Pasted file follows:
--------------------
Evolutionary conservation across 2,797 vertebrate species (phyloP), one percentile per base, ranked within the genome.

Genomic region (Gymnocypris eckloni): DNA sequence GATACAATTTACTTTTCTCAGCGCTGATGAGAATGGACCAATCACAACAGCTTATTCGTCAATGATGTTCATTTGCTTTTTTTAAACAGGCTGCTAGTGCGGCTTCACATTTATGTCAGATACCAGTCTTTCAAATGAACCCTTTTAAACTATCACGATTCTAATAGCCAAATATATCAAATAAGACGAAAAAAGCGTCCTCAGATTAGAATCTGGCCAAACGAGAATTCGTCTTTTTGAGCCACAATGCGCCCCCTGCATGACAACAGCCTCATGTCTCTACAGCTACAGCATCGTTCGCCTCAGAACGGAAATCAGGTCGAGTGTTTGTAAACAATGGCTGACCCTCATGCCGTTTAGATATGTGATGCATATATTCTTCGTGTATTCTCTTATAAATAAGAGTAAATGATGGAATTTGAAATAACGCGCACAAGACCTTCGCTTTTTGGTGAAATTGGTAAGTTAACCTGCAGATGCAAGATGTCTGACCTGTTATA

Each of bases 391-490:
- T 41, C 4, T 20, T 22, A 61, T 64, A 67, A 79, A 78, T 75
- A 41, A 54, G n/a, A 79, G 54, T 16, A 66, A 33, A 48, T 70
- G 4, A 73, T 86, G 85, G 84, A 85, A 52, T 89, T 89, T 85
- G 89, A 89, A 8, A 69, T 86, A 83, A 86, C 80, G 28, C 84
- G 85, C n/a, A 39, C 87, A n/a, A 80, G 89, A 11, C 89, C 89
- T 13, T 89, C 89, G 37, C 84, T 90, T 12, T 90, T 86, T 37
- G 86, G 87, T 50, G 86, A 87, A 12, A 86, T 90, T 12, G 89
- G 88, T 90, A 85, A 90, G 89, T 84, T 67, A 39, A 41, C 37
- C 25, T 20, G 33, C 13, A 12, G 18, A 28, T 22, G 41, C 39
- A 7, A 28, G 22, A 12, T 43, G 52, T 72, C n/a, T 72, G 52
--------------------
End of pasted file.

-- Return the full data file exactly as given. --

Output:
Evolutionary conservation across 2,797 vertebrate species (phyloP), one percentile per base, ranked within the genome.

Genomic region (Gymnocypris eckloni): DNA sequence GATACAATTTACTTTTCTCAGCGCTGATGAGAATGGACCAATCACAACAGCTTATTCGTCAATGATGTTCATTTGCTTTTTTTAAACAGGCTGCTAGTGCGGCTTCACATTTATGTCAGATACCAGTCTTTCAAATGAACCCTTTTAAACTATCACGATTCTAATAGCCAAATATATCAAATAAGACGAAAAAAGCGTCCTCAGATTAGAATCTGGCCAAACGAGAATTCGTCTTTTTGAGCCACAATGCGCCCCCTGCATGACAACAGCCTCATGTCTCTACAGCTACAGCATCGTTCGCCTCAGAACGGAAATCAGGTCGAGTGTTTGTAAACAATGGCTGACCCTCATGCCGTTTAGATATGTGATGCATATATTCTTCGTGTATTCTCTTATAAATAAGAGTAAATGATGGAATTTGAAATAACGCGCACAAGACCTTCGCTTTTTGGTGAAATTGGTAAGTTAACCTGCAGATGCAAGATGTCTGACCTGTTATA

Each of bases 391-490:
- T 41, C 4, T 20, T 22, A 61, T 64, A 67, A 79, A 78, T 75
- A 41, A 54, G n/a, A 79, G 54, T 16, A 66, A 33, A 48, T 70
- G 4, A 73, T 86, G 85, G 84, A 85, A 52, T 89, T 89, T 85
- G 89, A 89, A 8, A 69, T 86, A 83, A 86, C 80, G 28, C 84
- G 85, C n/a, A 39, C 87, A n/a, A 80, G 89, A 11, C 89, C 89
- T 13, T 89, C 89, G 37, C 84, T 90, T 12, T 90, T 86, T 37
- G 86, G 87, T 50, G 86, A 87, A 12, A 86, T 90, T 12, G 89
- G 88, T 90, A 85, A 90, G 89, T 84, T 67, A 39, A 41, C 37
- C 25, T 20, G 33, C 13, A 12, G 18, A 28, T 22, G 41, C 39
- A 7, A 28, G 22, A 12, T 43, G 52, T 72, C n/a, T 72, G 52